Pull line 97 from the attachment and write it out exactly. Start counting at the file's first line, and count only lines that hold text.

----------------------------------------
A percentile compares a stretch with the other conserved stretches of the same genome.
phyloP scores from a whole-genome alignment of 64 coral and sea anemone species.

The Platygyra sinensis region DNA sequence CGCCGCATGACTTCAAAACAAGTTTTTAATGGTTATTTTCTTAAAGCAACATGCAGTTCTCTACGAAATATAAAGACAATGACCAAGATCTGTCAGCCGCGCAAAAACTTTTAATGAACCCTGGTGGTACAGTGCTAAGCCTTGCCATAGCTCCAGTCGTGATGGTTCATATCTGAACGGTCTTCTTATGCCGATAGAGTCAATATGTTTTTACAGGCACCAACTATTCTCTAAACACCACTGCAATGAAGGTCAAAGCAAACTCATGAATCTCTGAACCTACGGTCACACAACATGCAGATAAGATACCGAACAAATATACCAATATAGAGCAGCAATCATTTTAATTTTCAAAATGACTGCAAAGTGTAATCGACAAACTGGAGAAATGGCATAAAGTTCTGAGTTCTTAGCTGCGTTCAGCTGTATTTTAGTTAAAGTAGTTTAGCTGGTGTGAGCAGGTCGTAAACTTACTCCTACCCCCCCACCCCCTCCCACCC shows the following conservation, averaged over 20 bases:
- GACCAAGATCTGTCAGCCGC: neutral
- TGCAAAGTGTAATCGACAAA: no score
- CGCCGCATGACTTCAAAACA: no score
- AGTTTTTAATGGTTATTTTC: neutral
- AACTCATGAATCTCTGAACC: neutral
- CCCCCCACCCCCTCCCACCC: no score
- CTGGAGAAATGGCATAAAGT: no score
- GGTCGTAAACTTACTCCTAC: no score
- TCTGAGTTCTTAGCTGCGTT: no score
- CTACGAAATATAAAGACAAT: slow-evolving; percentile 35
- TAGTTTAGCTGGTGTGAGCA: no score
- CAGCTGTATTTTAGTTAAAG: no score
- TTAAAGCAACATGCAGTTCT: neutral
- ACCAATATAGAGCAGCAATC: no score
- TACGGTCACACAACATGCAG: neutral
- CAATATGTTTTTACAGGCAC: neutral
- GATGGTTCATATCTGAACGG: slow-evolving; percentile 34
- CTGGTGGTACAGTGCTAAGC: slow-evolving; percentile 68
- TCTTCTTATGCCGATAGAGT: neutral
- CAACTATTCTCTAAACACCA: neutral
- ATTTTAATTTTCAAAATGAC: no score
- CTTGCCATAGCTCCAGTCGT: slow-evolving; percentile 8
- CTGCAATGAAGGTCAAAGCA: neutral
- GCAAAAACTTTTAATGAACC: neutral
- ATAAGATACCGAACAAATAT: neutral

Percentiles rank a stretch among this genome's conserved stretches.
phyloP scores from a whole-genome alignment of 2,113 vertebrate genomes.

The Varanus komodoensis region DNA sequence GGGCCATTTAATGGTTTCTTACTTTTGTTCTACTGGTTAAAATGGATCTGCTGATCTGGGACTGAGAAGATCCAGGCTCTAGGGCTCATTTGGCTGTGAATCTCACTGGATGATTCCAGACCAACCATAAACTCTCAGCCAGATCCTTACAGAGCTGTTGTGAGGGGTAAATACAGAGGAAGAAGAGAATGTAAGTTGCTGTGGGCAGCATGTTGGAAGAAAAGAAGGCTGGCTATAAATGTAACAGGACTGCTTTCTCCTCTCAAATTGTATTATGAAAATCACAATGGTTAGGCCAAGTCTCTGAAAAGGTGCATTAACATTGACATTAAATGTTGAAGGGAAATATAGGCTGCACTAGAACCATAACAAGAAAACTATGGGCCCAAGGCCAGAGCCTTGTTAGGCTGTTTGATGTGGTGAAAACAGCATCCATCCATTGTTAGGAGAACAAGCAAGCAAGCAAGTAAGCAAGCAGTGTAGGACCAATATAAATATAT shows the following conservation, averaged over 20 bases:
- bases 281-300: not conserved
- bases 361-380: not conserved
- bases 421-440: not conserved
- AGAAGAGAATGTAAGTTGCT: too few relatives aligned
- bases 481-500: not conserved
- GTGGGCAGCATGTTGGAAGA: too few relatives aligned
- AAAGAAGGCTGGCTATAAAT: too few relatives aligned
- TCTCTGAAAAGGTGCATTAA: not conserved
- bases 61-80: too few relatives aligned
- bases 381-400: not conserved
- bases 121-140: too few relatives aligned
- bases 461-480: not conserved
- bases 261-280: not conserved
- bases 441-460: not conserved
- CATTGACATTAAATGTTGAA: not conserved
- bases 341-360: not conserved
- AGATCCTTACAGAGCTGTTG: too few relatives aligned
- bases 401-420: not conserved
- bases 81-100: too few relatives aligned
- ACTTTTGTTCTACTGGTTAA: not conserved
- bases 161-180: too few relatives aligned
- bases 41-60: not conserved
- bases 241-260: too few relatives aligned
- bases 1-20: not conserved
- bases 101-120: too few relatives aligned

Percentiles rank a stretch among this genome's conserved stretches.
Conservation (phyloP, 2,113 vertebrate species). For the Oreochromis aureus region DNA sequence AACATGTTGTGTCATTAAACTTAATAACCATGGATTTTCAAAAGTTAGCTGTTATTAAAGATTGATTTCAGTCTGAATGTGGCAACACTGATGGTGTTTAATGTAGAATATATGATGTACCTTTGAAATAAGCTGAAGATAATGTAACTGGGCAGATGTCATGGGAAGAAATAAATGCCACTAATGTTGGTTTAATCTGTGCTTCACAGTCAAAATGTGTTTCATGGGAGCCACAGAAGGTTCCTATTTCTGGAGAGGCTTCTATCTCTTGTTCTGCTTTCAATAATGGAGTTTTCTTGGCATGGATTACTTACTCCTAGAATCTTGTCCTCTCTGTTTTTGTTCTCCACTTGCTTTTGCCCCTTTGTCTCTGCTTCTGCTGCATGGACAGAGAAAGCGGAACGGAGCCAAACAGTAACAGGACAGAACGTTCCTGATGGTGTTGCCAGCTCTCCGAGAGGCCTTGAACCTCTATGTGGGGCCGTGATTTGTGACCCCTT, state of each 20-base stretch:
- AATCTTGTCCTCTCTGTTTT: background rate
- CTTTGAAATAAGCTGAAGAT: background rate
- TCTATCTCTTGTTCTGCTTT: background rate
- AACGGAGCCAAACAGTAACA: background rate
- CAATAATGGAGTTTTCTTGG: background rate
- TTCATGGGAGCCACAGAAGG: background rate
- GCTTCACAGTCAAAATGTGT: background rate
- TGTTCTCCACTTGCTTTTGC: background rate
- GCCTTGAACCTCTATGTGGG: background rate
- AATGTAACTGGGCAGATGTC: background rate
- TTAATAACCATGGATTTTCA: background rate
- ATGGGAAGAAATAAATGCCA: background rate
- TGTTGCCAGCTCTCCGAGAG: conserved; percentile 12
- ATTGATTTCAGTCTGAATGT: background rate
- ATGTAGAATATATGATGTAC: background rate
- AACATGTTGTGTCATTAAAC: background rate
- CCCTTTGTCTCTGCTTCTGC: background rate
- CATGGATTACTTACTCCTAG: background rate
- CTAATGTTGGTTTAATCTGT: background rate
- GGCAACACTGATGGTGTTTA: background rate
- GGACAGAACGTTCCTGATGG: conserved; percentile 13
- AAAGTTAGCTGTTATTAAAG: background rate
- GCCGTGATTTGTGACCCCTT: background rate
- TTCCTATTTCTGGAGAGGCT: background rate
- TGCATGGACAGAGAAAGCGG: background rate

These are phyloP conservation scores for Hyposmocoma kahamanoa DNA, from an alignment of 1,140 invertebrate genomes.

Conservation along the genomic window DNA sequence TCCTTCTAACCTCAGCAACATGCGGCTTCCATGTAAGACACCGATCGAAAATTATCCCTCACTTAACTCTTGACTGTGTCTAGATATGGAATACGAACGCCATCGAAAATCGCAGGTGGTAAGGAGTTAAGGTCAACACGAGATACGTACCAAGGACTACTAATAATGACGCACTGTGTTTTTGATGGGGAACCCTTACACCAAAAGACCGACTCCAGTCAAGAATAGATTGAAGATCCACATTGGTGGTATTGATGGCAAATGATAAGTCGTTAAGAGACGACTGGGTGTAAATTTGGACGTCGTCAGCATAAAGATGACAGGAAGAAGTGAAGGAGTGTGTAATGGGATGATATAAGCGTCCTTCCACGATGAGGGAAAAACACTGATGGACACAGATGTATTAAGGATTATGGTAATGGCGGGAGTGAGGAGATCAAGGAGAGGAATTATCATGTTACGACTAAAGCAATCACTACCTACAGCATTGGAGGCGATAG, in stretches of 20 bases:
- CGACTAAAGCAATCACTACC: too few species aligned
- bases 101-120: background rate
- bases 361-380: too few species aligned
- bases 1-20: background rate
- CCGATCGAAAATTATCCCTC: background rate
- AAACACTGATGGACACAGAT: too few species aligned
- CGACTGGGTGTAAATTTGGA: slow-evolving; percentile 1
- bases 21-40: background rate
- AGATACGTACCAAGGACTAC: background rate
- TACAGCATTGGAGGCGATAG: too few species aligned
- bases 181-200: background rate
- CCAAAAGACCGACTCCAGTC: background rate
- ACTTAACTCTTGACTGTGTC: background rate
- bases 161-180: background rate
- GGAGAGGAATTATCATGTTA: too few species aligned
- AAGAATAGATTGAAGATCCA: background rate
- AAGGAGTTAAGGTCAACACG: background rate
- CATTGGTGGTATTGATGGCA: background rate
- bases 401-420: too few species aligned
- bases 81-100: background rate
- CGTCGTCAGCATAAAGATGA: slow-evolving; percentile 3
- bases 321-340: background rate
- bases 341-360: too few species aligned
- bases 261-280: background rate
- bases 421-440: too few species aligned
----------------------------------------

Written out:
- CCAAAAGACCGACTCCAGTC: background rate